By Pattie Knox

digital technology is a boon for scrapbooking 25-year-old photos

Are you a child of the 1960s? Did you grow up in the 70s or 80s?

Hard as it may be to swallow, those days gone by are now considered “Retro.”

While I no longer own shag carpeting or a lava lamp, my aunt recently gifted me with a huge collection of ‘retro’ photos from my past. I’m starting an album of these photos as a Christmas gift for my brother this year. As much as I’m delighting in sifting through these old shots, I’m also discovering that there are certain challenges involved in scrapping 25- to 35- year old photographs.

Photos from that era are often yellowed with age, out of focus, and grainy due to the quality of the Instamatic type cameras that were so popular then. The colors of the fashions and home décor featured in many of these priceless memories pose yet another problem for the modern scrapper.

Digital design to the rescue once again! Armed with your scanner and digital imaging software, you can perform minor miracles in terms of restoration. Let’s begin the process with the photos themselves.

how to scan older photos

settings for smaller (3″ x 5″) photos

  • 600 dpi resolution
  • enlarge 150% to 200%
  • turn off all automatic scanner sharpening
  • set your scanner to its highest bit readout

Many of the photos in my collection are 3″ x 5″ and some are even 3.5″ square. In order to get the most detail possible out of the photo and enlarge it a bit for use in my layouts, I scan at a 600 dpi resolution with my scanner set to enlarge the scan by anywhere from 150% to 200%. It may be my imagination, but I think that the photo is a bit crisper and clearer when I enlarge via the scanner software rather than within Photoshop.

While sharpening is a matter of personal preference, I always turn OFF all the automatic sharpening and other functions in my scanner as I prefer to do my “tweaking” in my image editing program.

For the best results when scanning make sure that you have your scanner set to its highest bit readout if the option is available to you. For more in-depth discussion regarding scanners of all makes and models along with tips for successful scans visit on the Web. It’s an excellent resource and is chock full of informative articles.

how to restore color to older photos

When I scanned in the photos of my siblings in the layout below, they were faded and had a yellowish cast.

There are many options available to you for altering the colors of your photos.

1. free filters
Filters provide a quick method of editing your scanned photo. I used the popular (and free!) Virtual Photographer filter available for download at:

2. image editing software (like Photoshop/Photoshop Elements)
You can achieve the same results filters offer with manual adjustments in  your image editing software. Be sure to work on a duplicate copy of the scanned photo when experimenting! Try adjusting any of these settings in Photoshop or Photoshop Elements: curves,

levels, contrast, sharpness, hue-saturation, color balance or selective color options. I often have great results just by clicking on the “Auto” Levels, “Auto” Curves, “Auto” Contrast or “Auto” Color in Photoshop. ()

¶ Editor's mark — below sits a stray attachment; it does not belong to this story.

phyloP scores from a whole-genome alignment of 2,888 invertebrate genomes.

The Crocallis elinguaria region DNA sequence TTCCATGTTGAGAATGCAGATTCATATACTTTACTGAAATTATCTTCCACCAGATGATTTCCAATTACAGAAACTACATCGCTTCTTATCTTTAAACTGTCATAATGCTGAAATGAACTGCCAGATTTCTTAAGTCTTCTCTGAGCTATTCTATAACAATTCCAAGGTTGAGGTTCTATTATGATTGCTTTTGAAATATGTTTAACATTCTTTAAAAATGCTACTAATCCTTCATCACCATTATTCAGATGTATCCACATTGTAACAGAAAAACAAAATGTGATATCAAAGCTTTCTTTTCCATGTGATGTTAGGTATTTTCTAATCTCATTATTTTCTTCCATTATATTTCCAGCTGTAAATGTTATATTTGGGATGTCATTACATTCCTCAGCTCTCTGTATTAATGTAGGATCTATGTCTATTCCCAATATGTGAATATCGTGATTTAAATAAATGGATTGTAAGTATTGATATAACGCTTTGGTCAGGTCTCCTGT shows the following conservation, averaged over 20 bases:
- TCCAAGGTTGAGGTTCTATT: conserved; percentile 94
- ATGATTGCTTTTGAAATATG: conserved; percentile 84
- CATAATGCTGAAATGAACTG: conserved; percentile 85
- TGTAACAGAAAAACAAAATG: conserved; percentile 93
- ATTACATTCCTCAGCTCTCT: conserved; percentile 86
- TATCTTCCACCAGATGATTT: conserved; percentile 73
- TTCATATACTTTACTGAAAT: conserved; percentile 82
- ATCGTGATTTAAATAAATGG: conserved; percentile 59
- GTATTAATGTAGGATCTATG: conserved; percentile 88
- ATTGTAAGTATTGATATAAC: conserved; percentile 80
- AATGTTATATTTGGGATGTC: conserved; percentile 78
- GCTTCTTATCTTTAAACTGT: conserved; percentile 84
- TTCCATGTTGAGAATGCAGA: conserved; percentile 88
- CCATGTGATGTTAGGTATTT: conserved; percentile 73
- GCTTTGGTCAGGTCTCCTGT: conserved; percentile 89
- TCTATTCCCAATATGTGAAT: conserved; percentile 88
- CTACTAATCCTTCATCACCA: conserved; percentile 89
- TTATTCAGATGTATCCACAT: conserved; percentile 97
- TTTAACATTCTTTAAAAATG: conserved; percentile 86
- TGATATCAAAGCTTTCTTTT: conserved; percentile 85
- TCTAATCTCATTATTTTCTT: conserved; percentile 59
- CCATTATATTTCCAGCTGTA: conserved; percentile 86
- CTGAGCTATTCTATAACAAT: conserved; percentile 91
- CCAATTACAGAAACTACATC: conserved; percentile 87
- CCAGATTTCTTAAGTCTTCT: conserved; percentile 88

If you are a Photoshop Elements user you can correct a yellowish cast by choosing “Enhance”, “Adjust Color” and moving the bar away from yellow and towards pink.

3. convert to sepia or black and white
Another option for photos with clashing colors or an extreme color cast is to convert the photo to sepia or black and white.



choosing scrapbook product colors and patterns for older photos

When I think of certain eras, I tend to think in color. I’ve already mentioned the olive green, gold and burnt orange that scream 70s at me, but let’s look at a few other color schemes, patterns and fonts that are representative of an era.

During the1960s, bright bold colors and patterns abounded in every aspect of life.

Geometric and floral designs were in along with the “hippies” flaunting their tie dyed T-shirts. Bright reds, hot orange, green florals and mod shapes filled homes. Cars in yellow, rust, pink and various shades of blue were featured in showroom floors. offers some suggested Sixties Color Combinations with CMYK Formulas at:

I started my married life with in the late 70s with avocado, gold and burnt orange items. Popular colors in the 1970s were olive green, mustard yellow, burnt orange, rust, powder blue, turquoise and brown. Fashions exploded with pattern! Paisley, madras plaids, jungle prints and huge tropical flowers were the rage. Hemp, velour, rickrack, and corduroy were hot textures along with the unforgettable polyester double knit fabrics! Wood paneling (the darker the better) was installed everywhere.

In the 1980s, the fashionable sported neon “day-glo” colors, preppy pink and green combined, lots of pastels and stark black and white outfits with no touch of color at all. Patterns were wild! Checkerboard, paint splattered, comic strip motifs, outrageously large roses, and oversized numbers & letters took center stage. Stone-washed denim, leather, spandex (think biker shorts), parachute nylon and metal accents are textures that exemplify the 1980s.

retro fonts to use on scrapbook pages with older photos


Well chosen fonts can add an air of authenticity to your retro layouts. A few of my favorite places to seek out free funky fonts are:

additional resources for inspiration and information when you’re scrapbooking “retro” photos


Take a trip back in time (and gather some ideas for your layouts) by visiting these sites on the Web:

There are many, many more internet sites available than I have listed here. Just enter the decade you are seeking information on into any search engine and be prepared to spend some time visiting.

I’m looking forward to seeing some…like…totally cool …layouts from all of you with retro photos to scrap. Link us up in the comments and happy scrapbooking!